What’s more, scientists have used this data to draw new connections between the levels of faunal diversity and the heterogeneity of submarine canyon landscapes at various spatial scales.
“Submarine canyons encompass myriad habitat types,” said Fabio C. De Leo, a doctoral graduate from UH Mânoa’s department of oceanography and the lead author on a new paper that was recently published in the scientific journal Deep Sea Research Part II. “This heterogeneity at the landscape-scale helps to enhance local biodiversity in canyon seafloor sediments.”
De Leo and colleagues, including oceanography professor Craig Smith, the study’s principal investigator (PI), conducted 34 submersible dives into six underwater canyons and their nearby slopes. Plumbing depths of up to 1,500 meters (~5,000 feet), their study area ranged across the Hawaiian archipelago, from the main Hawaiian Islands through Papahânaumokuâkea Marine National Monument in the Northwestern Hawaiian Islands.
The scientists evaluated and mapped landscape metrics of each canyon habitat, including the roughness of the seafloor and the steepness of canyon walls. At depths of 350, 650, and 1,000 meters in each location, they collected sediment core samples on the canyon floor. From these samples, they carefully sorted out and identified all of the marine organisms called macrobenthos—including worms, clams and shrimp-like crutaceans— that range in size from a millimeter to several centimeters. The scientists then correlated the macrobenthos species data with the landscape metrics.
The scientists found that submarine canyons can serve as species oases in the sea by channeling ocean currents, capturing and trapping sinking particles, funneling migrating animals, and generally providing a varied physical landscape. As a result, canyons promote high species diversity.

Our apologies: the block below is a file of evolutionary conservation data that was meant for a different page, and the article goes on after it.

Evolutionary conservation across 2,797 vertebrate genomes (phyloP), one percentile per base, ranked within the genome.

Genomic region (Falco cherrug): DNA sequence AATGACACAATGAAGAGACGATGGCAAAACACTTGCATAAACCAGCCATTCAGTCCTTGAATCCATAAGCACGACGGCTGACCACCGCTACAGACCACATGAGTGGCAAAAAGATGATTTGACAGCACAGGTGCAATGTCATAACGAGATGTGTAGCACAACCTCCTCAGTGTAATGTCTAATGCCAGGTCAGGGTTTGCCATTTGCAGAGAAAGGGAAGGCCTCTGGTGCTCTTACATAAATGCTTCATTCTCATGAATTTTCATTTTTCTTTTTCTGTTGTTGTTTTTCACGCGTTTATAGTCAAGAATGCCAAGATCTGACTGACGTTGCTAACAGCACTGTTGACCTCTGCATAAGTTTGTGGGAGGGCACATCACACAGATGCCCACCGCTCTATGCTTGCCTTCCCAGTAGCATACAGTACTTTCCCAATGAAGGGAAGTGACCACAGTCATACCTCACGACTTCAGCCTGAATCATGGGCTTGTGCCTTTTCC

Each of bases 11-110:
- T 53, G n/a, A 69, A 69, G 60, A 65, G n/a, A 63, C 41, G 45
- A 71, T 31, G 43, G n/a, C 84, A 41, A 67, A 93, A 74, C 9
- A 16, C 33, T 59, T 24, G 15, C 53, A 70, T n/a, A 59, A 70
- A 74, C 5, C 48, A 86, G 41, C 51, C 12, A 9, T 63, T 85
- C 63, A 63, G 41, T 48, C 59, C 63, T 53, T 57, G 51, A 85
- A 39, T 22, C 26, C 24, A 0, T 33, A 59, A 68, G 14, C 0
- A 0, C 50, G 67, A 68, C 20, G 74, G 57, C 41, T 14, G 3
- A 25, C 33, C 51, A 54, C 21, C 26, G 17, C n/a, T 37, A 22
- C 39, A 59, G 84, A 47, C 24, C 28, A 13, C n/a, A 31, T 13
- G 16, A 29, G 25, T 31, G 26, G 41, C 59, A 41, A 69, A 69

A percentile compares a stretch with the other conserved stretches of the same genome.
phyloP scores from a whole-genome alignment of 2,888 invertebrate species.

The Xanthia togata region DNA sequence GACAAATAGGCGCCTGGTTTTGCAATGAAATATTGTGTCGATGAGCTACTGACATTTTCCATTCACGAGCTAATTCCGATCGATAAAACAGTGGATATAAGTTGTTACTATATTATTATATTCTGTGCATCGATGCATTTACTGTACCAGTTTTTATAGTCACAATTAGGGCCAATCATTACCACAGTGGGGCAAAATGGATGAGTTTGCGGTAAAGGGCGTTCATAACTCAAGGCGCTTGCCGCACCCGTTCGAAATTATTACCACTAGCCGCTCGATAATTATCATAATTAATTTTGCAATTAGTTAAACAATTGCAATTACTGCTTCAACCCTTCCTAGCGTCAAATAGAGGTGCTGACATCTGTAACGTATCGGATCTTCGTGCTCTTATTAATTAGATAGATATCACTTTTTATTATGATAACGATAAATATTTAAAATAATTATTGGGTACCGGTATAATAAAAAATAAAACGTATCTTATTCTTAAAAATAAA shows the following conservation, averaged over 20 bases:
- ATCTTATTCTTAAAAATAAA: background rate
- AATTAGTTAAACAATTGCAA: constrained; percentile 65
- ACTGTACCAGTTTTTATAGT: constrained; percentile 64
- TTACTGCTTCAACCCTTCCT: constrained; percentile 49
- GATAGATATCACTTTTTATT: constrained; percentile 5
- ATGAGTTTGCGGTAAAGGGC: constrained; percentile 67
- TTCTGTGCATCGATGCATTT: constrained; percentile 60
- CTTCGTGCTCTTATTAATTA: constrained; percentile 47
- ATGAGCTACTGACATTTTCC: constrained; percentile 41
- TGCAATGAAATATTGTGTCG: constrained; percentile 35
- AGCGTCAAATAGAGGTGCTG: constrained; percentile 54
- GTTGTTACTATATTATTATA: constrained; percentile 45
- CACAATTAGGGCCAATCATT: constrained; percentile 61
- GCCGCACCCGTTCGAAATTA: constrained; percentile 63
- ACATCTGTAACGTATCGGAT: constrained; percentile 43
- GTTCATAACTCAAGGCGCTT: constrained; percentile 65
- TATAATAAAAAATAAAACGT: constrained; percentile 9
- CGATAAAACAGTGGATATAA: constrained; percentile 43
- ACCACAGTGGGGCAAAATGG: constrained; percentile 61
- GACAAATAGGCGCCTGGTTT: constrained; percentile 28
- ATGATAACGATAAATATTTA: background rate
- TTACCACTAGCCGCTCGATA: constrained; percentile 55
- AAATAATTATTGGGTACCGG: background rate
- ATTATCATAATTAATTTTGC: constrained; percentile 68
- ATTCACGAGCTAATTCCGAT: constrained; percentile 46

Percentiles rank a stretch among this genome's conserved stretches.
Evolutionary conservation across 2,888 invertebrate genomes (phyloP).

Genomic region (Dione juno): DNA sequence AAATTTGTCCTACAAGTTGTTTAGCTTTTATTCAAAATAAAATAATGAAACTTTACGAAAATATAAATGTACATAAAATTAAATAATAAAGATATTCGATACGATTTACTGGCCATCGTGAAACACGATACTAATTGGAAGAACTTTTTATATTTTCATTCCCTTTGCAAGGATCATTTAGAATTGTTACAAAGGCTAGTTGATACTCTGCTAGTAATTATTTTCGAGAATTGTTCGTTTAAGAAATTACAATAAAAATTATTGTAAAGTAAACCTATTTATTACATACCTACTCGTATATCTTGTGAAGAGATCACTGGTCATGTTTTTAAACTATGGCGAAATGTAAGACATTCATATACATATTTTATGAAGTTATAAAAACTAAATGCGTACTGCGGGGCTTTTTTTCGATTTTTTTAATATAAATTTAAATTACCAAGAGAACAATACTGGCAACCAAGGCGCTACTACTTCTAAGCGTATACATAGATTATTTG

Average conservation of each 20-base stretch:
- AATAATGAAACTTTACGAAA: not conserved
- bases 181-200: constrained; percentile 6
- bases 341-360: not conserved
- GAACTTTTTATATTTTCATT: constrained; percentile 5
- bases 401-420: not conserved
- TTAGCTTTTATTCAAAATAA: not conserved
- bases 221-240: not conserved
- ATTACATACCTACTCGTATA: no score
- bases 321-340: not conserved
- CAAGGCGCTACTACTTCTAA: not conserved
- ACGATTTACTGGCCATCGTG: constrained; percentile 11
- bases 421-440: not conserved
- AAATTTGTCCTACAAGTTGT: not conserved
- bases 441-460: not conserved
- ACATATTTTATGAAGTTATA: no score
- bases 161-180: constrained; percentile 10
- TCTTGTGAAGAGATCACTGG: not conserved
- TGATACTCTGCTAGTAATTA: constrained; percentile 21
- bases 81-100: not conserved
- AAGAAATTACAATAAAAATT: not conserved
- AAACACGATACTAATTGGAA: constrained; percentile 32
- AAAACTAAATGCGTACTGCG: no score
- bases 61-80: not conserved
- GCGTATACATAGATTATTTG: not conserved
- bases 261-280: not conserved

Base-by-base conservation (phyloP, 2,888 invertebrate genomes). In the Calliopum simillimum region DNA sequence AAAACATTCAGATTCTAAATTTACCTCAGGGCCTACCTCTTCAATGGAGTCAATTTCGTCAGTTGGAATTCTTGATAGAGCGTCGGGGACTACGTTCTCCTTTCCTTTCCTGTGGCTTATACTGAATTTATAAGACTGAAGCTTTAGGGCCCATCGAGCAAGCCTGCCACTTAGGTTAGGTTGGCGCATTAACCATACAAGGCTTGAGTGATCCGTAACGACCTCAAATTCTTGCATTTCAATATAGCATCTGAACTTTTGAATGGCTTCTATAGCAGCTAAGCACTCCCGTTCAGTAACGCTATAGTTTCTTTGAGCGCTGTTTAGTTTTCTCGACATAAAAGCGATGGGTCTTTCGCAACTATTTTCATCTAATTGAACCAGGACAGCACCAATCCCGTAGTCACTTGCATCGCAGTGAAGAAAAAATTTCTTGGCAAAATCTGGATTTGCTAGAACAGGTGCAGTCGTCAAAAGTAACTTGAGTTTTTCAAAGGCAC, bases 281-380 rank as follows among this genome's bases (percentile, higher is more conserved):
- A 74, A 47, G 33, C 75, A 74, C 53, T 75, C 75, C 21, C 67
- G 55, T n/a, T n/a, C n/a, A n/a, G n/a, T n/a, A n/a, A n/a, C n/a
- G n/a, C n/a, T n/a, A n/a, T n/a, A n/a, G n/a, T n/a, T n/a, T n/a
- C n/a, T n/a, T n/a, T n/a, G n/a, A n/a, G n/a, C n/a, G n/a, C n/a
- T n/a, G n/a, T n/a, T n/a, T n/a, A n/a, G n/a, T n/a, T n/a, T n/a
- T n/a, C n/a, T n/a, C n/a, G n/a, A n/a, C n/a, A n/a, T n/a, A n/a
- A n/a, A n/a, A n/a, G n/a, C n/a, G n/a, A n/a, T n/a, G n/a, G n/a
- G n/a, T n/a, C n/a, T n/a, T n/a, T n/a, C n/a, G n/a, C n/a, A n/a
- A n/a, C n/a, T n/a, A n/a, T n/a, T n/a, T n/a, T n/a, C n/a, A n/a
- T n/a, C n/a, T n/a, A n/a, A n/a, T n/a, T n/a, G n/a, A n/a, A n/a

Researchers say this is the first study of its kind to thoroughly examine submarine canyons on island margins. The research effort had previously yielded reports of high species diversity of fish and large invertebrates, the so-called megafauna, in Hawai‘i’s submarine canyons. This corroboration led them to conclude: “Canyons may be particularly important in the Hawaiian islands, in part because they supply organic matter to the typically food-limited deep sea,” De Leo said. “When there’s more food, there’s more life.”
One thing that became evident from this study was that canyons near the main Hawaiian islands tended to collect and hold much more land-based organic matter than canyons in the Northwestern Hawaiian Islands. Materials such as branches, leaves, nuts and algae were abundant off Moloka‘i and O‘ahu, washed into the ocean by rain and carried out deep onto the canyon floors by ocean currents. These decomposing materials, scarcer in the islands of Nihoa and Maro Reef, serve as valuable food sources for the seafloor invertebrates, themselves a food source for other, larger fish.
The scientists have already documented four new species discovered during the course of their research dives, including three new types of crustaceans. Up to 60 percent of the species that taxonomists identified in the submarine canyon seafloor samples are only recognized to the family level.
“There is room for discovery of many more new species,” De Leo said. “The deep sea fauna of Hawai‘i is poorly sampled and poorly understood. Every time we go to sea and sample a new area, it’s likely that we’ll find a new species.”
This series of dives was conducted on the Pisces IV and Pisces V manned submersibles operated by the Hawai‘i Undersea Research Laboratory (HURL). The research was conducted in partnership with Hawai‘i Pacific University and the New Zealand National Institute of Water and Atmospheric Research.
Citation: Fabio C. De Leo, E.W. Vetter, C. R. Smith, A. R. Ashley, and M. McGranaghan. Spatial scale-dependent habitat heterogeneity influences submarine canyon macrofaunal abundance and diversity off the Main and Northwest Hawaiian Islands. Deep Sea Research Part II: Topical Studies in Oceanography. 11 July 2013.
Support: This study of submarine canyons off the main and Northwestern Hawaiian Islands was supported by grants from NOAA Office of Ocean Exploration and Research (PIs C.R. Smith and E.W. Vetter), HURL, and the Census of Diversity of Abyssal Marine Life (CeDAMar, PI C.R. Smith). F. De Leo was also funded through a 4-year Ph.D. fellowship from the Brazilian Ministry of Education (Capes) in partnership with Fulbright.
For more information, visit: http://www.soest.hawaii.edu/HURL/
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